We Fought the War But Just Learned We Lost Not Won

I had planned a new blog post with this title on a different topic
but several recent events has turned me in a different direction.

The
early settlers of this country, including some of my relatives, came to
this unknown territory called North America to escape religious
persecution and the limits to free speech. In the 1950’s and 1960’s we
lived through the Civil Rights movement to make the point that we all
have the right to the pursuit of happiness without being ostracized
because we don’t think or act like the “norm” of our culture, what ever
that is.

In the past 48 hours I have witnessed the problems when
we make stereotypes the basis of our human interactions. I was in a
local store to return an item when the customer before me tried to
return a purchase and the UPC on the item did not match the receipt.
After he left the store employee turned to one of her co-workers and
said “THEY try to that all the time” in front of other customers. The
Arab Spring in the middle east was centered around the right to have
more freedoms, including the right to think and behave outside the
societal norms. I open up Social Media and find frequent postings that
really hinge on outright hatred to those who don’t meet this picture of
the person who is like them.

Here is the problem- when we begin to
stereotype individuals through this filter, we demean the society and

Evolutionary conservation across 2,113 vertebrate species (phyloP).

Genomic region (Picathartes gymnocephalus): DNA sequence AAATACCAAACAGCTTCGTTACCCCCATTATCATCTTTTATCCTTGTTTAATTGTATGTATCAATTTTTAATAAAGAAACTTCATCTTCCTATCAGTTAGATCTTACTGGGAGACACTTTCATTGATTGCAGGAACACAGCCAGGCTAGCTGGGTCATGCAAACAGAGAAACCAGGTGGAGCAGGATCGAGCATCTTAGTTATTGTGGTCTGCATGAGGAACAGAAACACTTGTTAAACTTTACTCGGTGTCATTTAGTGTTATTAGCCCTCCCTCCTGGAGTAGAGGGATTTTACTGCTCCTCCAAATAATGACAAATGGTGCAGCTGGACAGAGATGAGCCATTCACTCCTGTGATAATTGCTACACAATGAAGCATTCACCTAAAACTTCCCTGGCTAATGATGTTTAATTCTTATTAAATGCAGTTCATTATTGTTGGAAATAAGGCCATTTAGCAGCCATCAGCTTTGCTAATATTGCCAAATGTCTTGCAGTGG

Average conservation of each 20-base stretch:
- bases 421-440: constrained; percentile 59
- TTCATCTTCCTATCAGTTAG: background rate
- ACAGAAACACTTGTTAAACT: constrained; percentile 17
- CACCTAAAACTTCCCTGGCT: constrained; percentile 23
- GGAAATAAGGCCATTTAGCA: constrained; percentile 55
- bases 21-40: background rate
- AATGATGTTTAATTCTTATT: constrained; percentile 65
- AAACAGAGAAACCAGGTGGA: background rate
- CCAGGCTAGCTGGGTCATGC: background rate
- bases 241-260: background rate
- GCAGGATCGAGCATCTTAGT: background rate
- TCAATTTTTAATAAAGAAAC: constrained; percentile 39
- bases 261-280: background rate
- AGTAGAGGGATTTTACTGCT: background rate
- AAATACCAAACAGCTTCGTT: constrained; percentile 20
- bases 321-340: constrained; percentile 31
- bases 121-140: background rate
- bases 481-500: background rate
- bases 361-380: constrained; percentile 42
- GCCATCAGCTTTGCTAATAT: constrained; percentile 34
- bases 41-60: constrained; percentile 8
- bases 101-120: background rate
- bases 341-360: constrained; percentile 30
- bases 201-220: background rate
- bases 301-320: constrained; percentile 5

more important our workplace.As an organization we only succeed when we
discover new and exciting innovation regarding the products. This
innovation only comes from the act of collaboration and it only works
when we recognize the value of varying views. When you enter the
collaborated process by discounting someone views because they do not
think, look or act like you do you have diminished the contribution to
the innovation process of your organization and this have lowered the
sustainability of the organization.

The poet Adrienne Rich may
have delineated the environment better than I can. I have paraphrased it
slightly since we was meant for educators,, but she said “When someone
with the authority, say, a manager, describes the world and you are not in it, there is a moment
of psychic disequilibrium, as if you looked into a mirror and saw
nothing. Yet you know you exist and others like you, that is the game of
mirrors….”

One of my social media friends, Dawn Khan,
posted on Facebook yesterday the following suggestion – “Wow I wonder if
you will miss those you left alienated after November with ranty,whacky
conspiracy theory, hate mongering posts? It is not about my side or the
high way, its about respecting that there are many people on the road
driving besides us, and we all can be there…”

We are no longer
confined to this little space you call home. We are involved in a global
marketplace that is highly dependent on a wide range of views and
beliefs.When segment of that marketplace dismisses another part of that
same space based on stereotypes it as if we looked into the mirror and
only saw us. POGO many years ago said during the advent of the
environmental movement “We have met the enemy and they are us.” We can be our own worse enemies by demeaning the rest of the world. Want to be the cream of the top
in the marketplace, then make it a goal today to get rid of the
stereotypes and recognize the worth of everyone in the workplace whether
they are of different races, religions, abilities, ages, sexes. The differences are more important than a sterile view of the world.

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Daniel Bloom & Associates, Inc. assists organization’s with the creation of empowered change strategies which are customer centric, organizationally aligned and quality based in your organization.

Website: https://dbaiconsulting.com

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